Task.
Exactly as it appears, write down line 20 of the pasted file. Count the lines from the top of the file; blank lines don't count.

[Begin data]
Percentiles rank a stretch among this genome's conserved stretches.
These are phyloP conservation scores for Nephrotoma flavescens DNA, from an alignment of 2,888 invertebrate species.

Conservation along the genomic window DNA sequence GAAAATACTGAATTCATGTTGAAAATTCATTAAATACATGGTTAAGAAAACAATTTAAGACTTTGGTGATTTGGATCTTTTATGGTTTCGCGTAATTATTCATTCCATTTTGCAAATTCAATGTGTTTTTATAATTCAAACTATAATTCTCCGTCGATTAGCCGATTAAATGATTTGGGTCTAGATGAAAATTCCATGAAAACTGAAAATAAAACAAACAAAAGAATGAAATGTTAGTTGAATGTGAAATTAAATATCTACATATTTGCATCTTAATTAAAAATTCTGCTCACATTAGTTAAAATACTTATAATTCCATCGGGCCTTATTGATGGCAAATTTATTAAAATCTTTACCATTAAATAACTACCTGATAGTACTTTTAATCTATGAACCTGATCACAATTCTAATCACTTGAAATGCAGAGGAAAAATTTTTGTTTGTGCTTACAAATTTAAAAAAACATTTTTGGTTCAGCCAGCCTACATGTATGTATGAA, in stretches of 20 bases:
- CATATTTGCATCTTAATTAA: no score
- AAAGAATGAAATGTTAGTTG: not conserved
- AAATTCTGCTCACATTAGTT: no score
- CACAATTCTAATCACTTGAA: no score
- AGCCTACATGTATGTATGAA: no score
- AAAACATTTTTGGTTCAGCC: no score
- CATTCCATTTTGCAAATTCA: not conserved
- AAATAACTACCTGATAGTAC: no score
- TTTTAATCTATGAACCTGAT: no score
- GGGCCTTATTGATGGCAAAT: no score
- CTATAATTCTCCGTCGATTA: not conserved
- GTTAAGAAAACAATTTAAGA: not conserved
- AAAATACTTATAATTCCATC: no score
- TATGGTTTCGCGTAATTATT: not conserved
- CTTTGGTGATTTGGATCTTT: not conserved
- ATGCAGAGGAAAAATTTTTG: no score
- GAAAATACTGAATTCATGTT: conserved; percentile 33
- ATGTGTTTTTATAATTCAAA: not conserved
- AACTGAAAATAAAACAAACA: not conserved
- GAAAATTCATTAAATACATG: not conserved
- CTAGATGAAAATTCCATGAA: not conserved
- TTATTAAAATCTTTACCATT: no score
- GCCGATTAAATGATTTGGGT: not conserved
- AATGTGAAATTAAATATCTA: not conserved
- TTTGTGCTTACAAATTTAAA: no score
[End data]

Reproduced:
- GAAAATACTGAATTCATGTT: conserved; percentile 33